“I didn’t know you could speak her language,” said Ginny, when the conversation came to an end.“Where did you learn?” “Pa took up his claim on the Luckiamute,” Jeth told her. “He was one of the first ones out there, and there wasn’t anyone for me to play with but a couple of little Injun boys who lived in a shanty close by. I picked up jargon from them.”
“Didn’t your mother and father care that you were playing with them?” After the feelings of the townspeople this seemed hard to understand.
“Ma wasn’t too pleased,” he admitted grinning. “But Pa didn’t care. He said I had to have somebody close to my age. He didn’t want me to grow up to be a hermit. I don’t talk about it in front of Aunt Lizzie, but I’ve got some good friends who are Injuns.”
Despite her fear of Aunt Lizzie’s anger and rejection from other prejudiced townspeople, Ginny decides to keep Nona and her baby with her throughout the winter and spring. Lampman does a good job of helping us see that this was not an easy thing.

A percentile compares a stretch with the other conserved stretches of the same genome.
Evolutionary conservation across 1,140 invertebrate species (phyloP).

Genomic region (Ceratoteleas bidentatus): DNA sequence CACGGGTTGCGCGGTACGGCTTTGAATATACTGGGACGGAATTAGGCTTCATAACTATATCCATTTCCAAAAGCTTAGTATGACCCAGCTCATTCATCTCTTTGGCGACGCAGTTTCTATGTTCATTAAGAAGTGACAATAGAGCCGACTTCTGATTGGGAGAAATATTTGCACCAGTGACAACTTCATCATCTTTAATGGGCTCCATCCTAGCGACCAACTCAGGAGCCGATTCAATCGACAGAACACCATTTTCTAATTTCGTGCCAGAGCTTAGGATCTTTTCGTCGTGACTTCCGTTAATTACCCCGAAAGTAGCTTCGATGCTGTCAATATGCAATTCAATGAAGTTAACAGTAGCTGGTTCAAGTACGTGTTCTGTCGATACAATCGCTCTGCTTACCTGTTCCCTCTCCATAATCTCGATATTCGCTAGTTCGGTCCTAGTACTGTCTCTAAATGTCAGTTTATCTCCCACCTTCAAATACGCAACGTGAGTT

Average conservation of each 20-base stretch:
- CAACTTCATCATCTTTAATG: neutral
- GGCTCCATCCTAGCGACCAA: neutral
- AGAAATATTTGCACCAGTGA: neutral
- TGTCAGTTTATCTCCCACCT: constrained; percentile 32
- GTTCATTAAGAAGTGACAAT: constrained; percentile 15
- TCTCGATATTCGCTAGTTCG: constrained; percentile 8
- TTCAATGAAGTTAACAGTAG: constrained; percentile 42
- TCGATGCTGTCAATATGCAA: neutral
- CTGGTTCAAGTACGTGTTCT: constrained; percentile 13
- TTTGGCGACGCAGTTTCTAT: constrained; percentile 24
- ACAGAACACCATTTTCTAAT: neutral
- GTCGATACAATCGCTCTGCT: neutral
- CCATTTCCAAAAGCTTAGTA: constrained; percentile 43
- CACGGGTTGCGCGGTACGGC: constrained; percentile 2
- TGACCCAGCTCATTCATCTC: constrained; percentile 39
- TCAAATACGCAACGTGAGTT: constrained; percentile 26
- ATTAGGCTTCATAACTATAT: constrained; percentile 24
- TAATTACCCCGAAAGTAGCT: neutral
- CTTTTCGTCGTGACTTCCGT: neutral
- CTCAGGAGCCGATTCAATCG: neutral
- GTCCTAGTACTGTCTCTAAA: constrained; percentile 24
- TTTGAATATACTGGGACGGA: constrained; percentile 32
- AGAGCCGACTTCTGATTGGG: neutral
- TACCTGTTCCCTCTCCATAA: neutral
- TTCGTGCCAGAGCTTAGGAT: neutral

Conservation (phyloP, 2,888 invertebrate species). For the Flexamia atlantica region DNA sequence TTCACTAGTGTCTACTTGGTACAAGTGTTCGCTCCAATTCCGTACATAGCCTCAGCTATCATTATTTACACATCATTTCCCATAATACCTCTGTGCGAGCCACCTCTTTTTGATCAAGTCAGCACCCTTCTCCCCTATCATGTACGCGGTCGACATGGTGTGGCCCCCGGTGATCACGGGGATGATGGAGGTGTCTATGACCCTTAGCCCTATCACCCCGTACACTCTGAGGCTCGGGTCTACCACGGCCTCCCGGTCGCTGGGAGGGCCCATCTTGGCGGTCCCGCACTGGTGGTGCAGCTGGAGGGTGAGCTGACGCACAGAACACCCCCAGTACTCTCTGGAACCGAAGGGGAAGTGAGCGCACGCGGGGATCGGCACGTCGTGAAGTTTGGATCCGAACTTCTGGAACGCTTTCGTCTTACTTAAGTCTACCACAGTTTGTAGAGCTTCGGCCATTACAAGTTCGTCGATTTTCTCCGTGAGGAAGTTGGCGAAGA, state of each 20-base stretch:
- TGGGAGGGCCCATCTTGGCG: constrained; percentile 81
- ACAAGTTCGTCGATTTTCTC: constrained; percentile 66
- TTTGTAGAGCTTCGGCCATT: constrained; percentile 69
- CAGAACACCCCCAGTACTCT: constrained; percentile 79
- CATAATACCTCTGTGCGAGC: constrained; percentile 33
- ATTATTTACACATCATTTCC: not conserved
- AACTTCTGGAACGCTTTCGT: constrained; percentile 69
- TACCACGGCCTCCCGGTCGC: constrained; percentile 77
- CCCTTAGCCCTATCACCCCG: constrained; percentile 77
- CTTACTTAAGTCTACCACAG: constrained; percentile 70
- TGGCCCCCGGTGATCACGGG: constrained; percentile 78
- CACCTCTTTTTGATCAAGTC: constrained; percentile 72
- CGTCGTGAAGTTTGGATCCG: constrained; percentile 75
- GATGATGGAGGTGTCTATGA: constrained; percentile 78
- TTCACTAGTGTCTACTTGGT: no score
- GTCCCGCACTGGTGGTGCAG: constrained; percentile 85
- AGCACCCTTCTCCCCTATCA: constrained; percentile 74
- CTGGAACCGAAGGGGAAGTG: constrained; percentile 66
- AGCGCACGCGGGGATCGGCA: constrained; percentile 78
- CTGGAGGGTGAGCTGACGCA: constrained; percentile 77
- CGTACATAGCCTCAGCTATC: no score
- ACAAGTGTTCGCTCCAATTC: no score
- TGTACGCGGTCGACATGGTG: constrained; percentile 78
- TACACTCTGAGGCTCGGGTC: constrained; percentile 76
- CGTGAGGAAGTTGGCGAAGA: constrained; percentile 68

Nona is very much a Molalla. She speaks only broken English and has been rejected by a white man, therefore sees no point in trying to live as whites do. The cultural divide between Ginny and Nona is significant, and life together is uncomfortable and often disappointing. In the end, Nona calls Ginny, friend, but until Jeth was able to translate that for her, she had no inkling that Nona cared for her at all.
“You can’t figure Nona out, can you?” he asked curiously. “I was hoping you could. Maybe you never will, and it’s not your fault.”
Not only is Ginny hiding Nona from the suitors who come, but she is lying to Aunt Lizzie who has been so good to her. The feeling that she cannot trust Aunt Lizzie with the reality of her situation makes her feel isolated and profoundly lonely. But, Lampman gives us Jeth, who does know the truth, and who has a much healthier point of view, and this helps the reader to come to the right conclusions about what is at work in Aunt Lizzie’s heart, and how to best respond: